By Vasanthi Hariprakash
The first time I saw Neetu Singh, I almost didn’t see her. It must have been 2016; she was sitting in a corner at the office of Gaon Connection, the rural media platform that is based in Lucknow, Uttar Pradesh. I had been invited to come from Bangalore to talk to the young video and print journalists and spend a few days, ideating helping them with newer ways of telling stories via the camera. Neetu was one of them, busy filing stories for the newspaper edition; a shy smile playing on her lips whenever she looked up or spoke. And that’s how she came across, almost every time I met her either there, at the meetings in Barabanki, 30 km from Lucknow or at the annual meeting of NWMI, of media women from across the country.
That turned out to be such a deceptive perception of this powerhouse patrkaar! Over the years as I spoke more to her, or we met in the national capital for programmes of community radio with the warmth of women who knew each other from their village, one learnt slowly of the accolades that had come to her with regularity, whether it be the Laadli Media and Advertising Award 2014-15 for her writing on gender and sanitation awareness, the Laadli in 2017 for consistent writing on gender sensitivity issues, the Laadli again in 2020 for her series Ankahi Kahaniyan (Untold Stories), the Malala award given by the Hindustan group of newspapers for outstanding women from the districts of Uttar Pradesh, and the Breakthrough award for her work in uncovering stories of women of spunk in a remote Adivasi village in Jharkhand.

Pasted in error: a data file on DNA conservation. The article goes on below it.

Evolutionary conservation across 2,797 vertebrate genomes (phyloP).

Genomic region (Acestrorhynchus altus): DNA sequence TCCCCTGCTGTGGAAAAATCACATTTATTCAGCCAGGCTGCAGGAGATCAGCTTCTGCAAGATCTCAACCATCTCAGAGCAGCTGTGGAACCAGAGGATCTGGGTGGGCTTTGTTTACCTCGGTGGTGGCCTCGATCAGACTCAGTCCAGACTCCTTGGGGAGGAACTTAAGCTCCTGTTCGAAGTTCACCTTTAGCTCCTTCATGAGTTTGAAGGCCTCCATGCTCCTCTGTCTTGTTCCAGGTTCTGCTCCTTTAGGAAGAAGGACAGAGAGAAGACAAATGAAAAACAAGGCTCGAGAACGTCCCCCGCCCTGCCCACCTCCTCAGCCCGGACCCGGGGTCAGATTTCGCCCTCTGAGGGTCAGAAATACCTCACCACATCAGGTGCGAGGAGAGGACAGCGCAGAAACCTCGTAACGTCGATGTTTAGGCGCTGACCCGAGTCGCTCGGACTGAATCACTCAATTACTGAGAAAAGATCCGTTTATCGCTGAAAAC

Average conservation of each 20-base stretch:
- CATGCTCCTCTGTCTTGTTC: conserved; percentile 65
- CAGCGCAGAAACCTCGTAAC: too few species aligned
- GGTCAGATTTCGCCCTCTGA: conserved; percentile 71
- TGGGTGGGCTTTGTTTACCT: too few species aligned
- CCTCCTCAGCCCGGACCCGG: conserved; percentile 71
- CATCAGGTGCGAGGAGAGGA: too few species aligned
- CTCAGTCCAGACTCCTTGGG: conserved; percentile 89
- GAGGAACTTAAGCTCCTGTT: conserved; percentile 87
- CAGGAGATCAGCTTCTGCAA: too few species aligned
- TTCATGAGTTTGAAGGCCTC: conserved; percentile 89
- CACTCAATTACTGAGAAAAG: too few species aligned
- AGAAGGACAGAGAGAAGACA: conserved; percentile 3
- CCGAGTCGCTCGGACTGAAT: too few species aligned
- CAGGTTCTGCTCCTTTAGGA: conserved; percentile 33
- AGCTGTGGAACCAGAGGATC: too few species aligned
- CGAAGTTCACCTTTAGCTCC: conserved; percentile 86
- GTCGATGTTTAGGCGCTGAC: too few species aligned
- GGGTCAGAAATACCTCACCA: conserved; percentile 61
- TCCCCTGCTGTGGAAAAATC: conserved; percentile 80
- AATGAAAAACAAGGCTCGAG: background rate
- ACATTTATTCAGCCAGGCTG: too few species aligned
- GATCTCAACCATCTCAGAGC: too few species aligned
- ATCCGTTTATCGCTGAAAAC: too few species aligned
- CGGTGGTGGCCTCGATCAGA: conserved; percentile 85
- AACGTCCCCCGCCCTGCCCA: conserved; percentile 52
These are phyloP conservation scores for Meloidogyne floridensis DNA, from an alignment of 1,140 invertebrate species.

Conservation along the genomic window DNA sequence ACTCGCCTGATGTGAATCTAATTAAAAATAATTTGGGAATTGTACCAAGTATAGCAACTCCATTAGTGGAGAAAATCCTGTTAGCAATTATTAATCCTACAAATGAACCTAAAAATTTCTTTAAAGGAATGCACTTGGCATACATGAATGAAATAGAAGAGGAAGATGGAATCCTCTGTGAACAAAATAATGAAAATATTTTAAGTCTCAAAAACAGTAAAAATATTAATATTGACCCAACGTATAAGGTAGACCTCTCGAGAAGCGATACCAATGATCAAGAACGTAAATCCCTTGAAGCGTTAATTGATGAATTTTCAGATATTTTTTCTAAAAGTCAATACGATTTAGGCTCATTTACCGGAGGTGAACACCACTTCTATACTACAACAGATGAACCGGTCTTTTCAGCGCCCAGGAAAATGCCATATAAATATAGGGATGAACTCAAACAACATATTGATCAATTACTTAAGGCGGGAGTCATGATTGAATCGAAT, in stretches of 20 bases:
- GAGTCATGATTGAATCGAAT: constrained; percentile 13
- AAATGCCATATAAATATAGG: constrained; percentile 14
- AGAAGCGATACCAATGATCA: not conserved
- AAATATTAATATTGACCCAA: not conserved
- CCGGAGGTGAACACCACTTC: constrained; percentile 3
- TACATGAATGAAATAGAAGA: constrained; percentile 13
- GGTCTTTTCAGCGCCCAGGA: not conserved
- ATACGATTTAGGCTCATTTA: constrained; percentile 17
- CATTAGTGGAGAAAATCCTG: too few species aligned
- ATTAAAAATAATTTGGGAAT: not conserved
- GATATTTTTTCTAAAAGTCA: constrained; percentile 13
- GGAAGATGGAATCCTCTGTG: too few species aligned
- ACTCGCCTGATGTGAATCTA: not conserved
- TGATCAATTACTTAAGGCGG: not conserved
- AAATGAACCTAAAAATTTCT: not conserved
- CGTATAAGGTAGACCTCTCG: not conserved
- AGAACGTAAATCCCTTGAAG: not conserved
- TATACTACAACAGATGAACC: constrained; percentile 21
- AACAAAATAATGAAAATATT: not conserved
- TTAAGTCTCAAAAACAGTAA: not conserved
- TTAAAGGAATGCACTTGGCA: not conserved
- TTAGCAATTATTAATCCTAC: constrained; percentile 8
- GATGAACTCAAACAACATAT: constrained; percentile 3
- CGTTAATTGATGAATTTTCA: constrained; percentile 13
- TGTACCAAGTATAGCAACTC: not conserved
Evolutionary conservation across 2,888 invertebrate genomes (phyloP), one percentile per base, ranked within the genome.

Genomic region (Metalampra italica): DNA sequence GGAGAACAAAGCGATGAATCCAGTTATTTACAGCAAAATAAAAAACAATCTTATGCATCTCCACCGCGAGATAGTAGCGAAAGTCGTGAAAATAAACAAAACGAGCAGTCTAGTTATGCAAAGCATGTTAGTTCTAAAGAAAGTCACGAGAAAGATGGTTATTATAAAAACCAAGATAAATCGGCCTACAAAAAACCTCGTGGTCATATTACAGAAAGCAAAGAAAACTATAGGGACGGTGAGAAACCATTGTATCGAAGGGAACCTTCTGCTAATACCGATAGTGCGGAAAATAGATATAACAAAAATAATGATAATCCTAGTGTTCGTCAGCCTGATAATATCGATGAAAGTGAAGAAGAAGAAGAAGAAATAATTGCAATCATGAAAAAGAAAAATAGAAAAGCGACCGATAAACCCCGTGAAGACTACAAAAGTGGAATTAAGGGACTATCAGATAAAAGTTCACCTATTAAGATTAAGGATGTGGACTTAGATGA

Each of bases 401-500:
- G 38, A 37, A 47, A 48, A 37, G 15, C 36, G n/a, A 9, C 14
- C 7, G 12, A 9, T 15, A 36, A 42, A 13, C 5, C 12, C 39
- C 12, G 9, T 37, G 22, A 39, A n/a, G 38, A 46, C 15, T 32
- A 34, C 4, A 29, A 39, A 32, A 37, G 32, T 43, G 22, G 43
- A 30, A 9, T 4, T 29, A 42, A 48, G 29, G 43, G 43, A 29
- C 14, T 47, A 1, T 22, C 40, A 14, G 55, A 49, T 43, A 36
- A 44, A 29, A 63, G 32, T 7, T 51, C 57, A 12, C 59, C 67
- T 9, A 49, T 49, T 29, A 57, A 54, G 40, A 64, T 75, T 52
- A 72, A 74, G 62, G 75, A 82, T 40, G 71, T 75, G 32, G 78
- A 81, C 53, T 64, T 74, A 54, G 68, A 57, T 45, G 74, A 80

And now comes the prestigious 2020 Chameli Devi Jain Award. Neetu herself comes from a remote village of Kanpur, in Kanpur Dehat as it is called (dehat, a Hindi word for rural), where one had to walk to the nearest school that was at least 5 km away. She is the eldest among three daughters to her parents and in her own words “the only woman above 25 years of age who is still single”. Early marriage for girls is a norm back in her village, education – especially higher – the exception. “Main kisi tarah bach gayi hun,” (I have escaped every time) she laughs when you ask her how.